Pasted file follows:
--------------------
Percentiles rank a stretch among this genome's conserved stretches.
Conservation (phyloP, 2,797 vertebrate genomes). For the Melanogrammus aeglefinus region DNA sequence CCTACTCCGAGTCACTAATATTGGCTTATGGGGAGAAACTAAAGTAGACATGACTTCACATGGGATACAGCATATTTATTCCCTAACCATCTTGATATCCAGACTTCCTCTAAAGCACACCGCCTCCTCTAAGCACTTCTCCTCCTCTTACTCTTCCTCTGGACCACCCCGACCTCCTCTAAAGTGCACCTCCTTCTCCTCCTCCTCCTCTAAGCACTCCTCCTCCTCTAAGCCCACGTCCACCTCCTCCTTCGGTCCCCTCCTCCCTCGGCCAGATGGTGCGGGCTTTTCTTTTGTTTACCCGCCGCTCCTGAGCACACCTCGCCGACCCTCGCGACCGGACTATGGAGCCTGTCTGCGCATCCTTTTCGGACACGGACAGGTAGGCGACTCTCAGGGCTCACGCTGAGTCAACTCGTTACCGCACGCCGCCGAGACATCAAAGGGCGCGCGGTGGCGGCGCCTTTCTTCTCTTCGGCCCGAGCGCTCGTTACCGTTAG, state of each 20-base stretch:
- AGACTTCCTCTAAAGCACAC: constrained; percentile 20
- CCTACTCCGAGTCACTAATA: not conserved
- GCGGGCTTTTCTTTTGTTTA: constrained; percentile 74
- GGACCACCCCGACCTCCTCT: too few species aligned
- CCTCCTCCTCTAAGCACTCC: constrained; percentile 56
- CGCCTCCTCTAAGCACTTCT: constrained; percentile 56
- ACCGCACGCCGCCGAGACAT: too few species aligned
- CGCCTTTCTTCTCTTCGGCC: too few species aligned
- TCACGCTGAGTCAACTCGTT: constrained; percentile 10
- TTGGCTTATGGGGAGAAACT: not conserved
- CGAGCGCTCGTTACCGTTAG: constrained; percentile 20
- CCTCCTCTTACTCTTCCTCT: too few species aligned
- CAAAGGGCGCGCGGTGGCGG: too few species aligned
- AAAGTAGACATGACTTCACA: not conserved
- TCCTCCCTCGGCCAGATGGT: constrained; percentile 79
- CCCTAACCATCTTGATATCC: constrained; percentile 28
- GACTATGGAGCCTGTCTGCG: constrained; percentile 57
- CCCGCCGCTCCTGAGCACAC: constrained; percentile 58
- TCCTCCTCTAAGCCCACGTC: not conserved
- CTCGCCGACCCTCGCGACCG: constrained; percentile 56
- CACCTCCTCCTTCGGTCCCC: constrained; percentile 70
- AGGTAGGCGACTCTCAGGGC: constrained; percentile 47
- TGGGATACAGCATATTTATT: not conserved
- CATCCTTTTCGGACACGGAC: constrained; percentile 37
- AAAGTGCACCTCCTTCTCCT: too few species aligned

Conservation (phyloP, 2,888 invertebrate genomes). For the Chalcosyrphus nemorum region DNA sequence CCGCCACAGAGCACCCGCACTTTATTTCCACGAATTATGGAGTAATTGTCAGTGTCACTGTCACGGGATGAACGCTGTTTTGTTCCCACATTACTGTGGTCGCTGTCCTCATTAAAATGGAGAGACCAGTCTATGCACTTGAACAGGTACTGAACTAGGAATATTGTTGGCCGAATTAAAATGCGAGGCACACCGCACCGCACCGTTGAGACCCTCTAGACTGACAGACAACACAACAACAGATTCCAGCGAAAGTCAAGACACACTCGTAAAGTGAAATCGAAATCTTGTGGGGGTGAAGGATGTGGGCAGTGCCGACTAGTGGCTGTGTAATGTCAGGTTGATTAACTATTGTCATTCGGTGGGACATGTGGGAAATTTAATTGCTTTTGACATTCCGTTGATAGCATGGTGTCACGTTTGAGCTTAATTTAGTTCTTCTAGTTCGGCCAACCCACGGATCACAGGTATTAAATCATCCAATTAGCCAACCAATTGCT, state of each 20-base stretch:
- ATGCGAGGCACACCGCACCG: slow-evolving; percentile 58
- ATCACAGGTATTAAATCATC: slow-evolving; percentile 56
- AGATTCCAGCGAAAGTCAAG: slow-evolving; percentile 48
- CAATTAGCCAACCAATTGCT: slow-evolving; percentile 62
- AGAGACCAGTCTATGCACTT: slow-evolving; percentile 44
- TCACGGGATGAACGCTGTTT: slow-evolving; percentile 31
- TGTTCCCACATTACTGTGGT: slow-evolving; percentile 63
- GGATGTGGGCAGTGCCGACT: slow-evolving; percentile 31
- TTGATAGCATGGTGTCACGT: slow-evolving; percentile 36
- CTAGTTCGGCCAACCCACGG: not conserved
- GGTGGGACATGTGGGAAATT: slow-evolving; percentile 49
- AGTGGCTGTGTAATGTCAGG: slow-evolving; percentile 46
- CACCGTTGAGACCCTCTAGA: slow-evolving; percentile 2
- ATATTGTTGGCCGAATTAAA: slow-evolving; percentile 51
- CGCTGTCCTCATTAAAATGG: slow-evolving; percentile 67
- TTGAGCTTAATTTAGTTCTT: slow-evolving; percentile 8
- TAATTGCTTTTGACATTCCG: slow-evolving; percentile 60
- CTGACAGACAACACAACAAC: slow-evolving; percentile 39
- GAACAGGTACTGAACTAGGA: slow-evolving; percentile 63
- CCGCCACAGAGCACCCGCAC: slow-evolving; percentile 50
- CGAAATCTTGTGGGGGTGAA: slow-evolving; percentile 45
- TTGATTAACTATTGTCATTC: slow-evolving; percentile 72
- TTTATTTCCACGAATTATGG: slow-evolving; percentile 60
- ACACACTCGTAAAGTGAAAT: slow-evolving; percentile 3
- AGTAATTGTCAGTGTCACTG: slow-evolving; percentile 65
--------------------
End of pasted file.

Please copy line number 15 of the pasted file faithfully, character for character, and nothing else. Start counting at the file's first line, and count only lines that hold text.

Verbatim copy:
- CAAAGGGCGCGCGGTGGCGG: too few species aligned